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Cuba to Florida Swimmer Has to Calls it Quits

Cuba to Florida Swimmer Has to Calls it Quits

"I really pictured it. I knew I could do it. I just couldn't get there. I wanted that feeling to be on the beach so badly. I'm just not going to have it."

(AP) Marathon swimmer Diana Nyad spent more than 40 hours in the shark-filled waters between Cuba and the Florida Keys, climbing into a boat only to be treated for searing welts left by Portuguese man o' war stings. Left swollen and red, Nyad had no choice but to end her trek early when medics warned another sting could be deadly.

The 62-year-old soldiered on for a time, cutting eye and mouth holes into a cap she wore over her face to protect against future stings. She surpassed 100,000 strokes, but the stings - which team members said left what looked like branding marks from the jellyfish-like creatures' tentacles - were too much of a risk.

"I trained this hard for this big dream I had for so many years, and to think these stupid little Portuguese man o' war take it down," Nyad told The Associated Press, just hours after getting out of the water. "It's a huge disappointment."

She said she was in the best shape of her life but was blinded by the stings. Late Sunday morning, she heeded the warnings of experts who told her not to continue another two days in the water.

"You go into convulsions, your spine feels paralyzed. I've had kidney stones. Nothing compares to the pain," Nyad said, wearing loose bandages and rehydrating with water and juice on her boat. "It just took the life force out of me."

Nyad arrived Sunday evening in Key West, where she spoke with reporters. She walked off her boat "Sunluver" wearing a white bathrobe, her face and lips swollen from the stings, and pulled up a sleeve to show a long cross-shaped welt on her right forearm.

"It's such a bitter pill," she said. "I am so capable of that swim. That's the end though."

"Because if it was the weather or Tylenol, but those damned jellyfish," she added.

Nyad said that as she swam, she felt paralysis in her back. She recalled swimming through the two stings, which she described as like something out of a sci-fi movie when the tentacles whipped across her.

"I went through two of them and I kept swimming," said Nyad, who wore long pants and a long-sleeved shirt while swimming. Her clothing covered everything but her hands feet and lips, and she got stung in the lips.

"My lips are like Angelina's," she quipped.

But Nyad said she also took pride in swimming for 40 hours, saying she did much better than in a previous try in August. She said visions of the Florida coastline helped keep her going.

"I pictured it," she said. "I really pictured it. I knew I could do it. I just couldn't get there. I wanted that feeling to be on the beach so badly. I'm just not going to have it."

Her team tentatively scheduled a press conference in Key West for Monday morning.

Nyad was making her second attempt in as many months at the Cuba-Florida crossing, a lifelong dream that she first tried as a 28-year-old back in 1978, when she swam inside a steel shark cage for about 42 hours before ending the attempt. A cageless attempt this past August fell short 29 hours in when, gasping for breath, Nyad threw in the towel after an 11-hour asthma attack she blamed on a bad reaction to a new medicine. CNN coverage of Nyad's launch from Havanna:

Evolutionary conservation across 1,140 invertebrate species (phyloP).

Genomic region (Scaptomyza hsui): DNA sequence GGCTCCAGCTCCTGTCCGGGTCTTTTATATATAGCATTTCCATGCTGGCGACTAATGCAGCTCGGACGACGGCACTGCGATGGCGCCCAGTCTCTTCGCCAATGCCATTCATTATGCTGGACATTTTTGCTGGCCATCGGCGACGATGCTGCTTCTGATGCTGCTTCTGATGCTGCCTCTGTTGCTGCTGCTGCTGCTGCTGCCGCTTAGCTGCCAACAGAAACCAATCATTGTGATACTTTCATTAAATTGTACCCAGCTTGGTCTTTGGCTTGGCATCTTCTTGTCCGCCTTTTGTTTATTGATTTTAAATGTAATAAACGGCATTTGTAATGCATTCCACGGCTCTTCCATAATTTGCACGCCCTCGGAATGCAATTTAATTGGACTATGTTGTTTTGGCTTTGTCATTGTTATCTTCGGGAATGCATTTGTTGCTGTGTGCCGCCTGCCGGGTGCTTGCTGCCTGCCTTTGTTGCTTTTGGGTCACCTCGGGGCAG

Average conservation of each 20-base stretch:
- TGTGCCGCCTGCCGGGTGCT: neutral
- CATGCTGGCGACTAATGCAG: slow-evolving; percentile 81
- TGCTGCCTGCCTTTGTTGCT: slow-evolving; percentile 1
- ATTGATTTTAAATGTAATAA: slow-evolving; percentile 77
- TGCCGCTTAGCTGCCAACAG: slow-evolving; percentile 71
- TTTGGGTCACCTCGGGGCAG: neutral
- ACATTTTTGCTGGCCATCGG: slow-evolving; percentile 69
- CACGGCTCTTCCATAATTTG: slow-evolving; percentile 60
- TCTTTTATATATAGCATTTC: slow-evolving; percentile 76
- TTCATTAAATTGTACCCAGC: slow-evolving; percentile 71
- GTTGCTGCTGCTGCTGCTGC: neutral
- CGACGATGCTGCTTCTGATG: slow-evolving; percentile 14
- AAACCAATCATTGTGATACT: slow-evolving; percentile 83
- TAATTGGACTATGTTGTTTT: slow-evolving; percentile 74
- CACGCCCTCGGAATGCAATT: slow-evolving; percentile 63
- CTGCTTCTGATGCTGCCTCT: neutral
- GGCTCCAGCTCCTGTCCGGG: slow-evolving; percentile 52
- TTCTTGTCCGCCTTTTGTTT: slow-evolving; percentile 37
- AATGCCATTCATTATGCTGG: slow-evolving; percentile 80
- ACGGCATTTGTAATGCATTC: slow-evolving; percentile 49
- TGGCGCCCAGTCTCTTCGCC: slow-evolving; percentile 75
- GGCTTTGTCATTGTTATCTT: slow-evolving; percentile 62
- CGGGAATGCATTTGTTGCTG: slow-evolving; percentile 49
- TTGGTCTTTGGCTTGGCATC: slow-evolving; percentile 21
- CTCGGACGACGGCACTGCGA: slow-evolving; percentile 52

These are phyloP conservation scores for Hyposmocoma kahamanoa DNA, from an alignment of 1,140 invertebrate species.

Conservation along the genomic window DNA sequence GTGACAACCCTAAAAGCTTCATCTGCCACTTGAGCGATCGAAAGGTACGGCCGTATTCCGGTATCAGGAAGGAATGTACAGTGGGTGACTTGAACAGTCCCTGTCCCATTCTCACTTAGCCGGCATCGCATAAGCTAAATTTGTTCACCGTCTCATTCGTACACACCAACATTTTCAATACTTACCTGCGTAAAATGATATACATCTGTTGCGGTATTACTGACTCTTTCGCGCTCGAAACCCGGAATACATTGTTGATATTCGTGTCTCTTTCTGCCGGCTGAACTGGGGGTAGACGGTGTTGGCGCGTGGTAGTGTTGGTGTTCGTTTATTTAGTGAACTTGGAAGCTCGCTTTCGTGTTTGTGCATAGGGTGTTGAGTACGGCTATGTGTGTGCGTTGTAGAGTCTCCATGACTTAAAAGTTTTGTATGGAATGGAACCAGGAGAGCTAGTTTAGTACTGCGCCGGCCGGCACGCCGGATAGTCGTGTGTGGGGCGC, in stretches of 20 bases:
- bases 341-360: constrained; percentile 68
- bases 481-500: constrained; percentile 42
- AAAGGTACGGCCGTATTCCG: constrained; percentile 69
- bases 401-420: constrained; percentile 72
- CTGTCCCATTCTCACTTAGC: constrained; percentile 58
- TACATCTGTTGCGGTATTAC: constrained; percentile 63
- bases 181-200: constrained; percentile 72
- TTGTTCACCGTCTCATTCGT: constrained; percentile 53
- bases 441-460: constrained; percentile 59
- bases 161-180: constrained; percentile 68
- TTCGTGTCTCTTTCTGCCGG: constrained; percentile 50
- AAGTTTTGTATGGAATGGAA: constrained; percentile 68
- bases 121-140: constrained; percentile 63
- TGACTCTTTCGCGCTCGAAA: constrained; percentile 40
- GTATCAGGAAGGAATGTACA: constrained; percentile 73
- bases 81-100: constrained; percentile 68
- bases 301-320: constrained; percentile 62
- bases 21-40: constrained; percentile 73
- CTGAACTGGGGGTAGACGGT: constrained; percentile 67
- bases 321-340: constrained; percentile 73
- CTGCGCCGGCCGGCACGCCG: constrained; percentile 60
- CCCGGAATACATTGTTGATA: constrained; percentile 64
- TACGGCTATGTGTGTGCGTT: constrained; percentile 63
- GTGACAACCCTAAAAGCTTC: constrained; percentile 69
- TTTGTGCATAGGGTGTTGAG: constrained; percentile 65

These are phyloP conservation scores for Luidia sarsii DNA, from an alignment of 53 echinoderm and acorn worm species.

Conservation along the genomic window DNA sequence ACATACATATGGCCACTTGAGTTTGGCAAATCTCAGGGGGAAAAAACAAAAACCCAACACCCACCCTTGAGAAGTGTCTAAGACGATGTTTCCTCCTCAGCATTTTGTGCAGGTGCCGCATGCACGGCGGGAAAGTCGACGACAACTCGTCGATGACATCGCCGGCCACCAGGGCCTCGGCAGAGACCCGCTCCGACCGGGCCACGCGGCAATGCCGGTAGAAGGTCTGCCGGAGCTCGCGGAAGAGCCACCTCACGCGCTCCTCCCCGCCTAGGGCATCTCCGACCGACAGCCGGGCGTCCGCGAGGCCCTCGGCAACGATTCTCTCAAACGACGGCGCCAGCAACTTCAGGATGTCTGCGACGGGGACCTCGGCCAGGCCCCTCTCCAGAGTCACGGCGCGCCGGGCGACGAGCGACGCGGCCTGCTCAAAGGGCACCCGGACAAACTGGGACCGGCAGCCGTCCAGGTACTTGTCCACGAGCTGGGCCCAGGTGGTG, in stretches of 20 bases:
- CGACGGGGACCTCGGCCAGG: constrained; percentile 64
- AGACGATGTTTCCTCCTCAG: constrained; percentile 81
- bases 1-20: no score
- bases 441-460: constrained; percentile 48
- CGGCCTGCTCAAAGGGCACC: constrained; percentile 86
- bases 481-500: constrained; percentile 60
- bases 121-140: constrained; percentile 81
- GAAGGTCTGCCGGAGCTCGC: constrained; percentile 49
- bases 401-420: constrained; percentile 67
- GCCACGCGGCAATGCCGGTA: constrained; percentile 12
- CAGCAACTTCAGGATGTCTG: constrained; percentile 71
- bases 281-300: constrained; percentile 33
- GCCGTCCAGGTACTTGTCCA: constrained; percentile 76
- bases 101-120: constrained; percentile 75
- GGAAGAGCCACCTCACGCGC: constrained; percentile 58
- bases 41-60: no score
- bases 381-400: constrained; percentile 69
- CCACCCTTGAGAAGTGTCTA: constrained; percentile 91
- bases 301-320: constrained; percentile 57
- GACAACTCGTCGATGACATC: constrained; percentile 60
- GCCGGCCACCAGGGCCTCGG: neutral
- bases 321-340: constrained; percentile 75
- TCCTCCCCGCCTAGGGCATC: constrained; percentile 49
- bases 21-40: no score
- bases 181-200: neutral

Australian swimmer Susie Maroney successfully swam the shark-filled waters from Cuba through the Straits and to the Keys in 1997, though she used a cage. Nyad was trying to become the first to finish it without a cage.

Earlier in her latest swim, Nyad received oxygen and a steroid shot from her doctors and was treading water while she recovered from the stings.

After that, her team said in a website update that a so-called "staged swim record" would still be valid as long as she was on the boat only for treatment and not to rest - rather than a nonstop record.

Nyad's website said she spent the night trying to recall favorite songs and thinking upbeat thoughts while slipping through the waters under a nighttime sky bristling with stars and a sliver of a crescent moon.

The swimmer faced other obstacles aside from the man o' war stings. On Saturday, handlers spotted barracudas in the area, and she got a visit from a curious Oceanic white tipped shark that was shooed off by a support diver.

Without a cage to protect her, Nyad relied on equipment surrounding her with an electrical field that is harmless but deters most sharks. Her divers are there to gently discourage any who make it through. But not all encounters with marine life were unpleasant. Earlier in her journey, 10 pilot whales emerged in the distance ahead of the swimmer, according to one team tweet.

The Los Angeles woman regularly paused to rest and refuel on food that her assistants passed to her in the water, but without getting on the boat. To maintain her strength she ate pasta, bananas, bite-size pieces of peanut butter sandwiches, and high-calorie and high-carbohydrate drinks.

Dozens of well-wishers flocked to social media sites Sunday after Nyad climbed out of the water, calling her an inspiration.

The athlete in her is still battling disappointment, but Nyad said she's working to gain a positive perspective focusing on the camaraderie from the two-year effort.

"I can live beyond it and think of all the good that's come of it, just to live a life of passion," she said.

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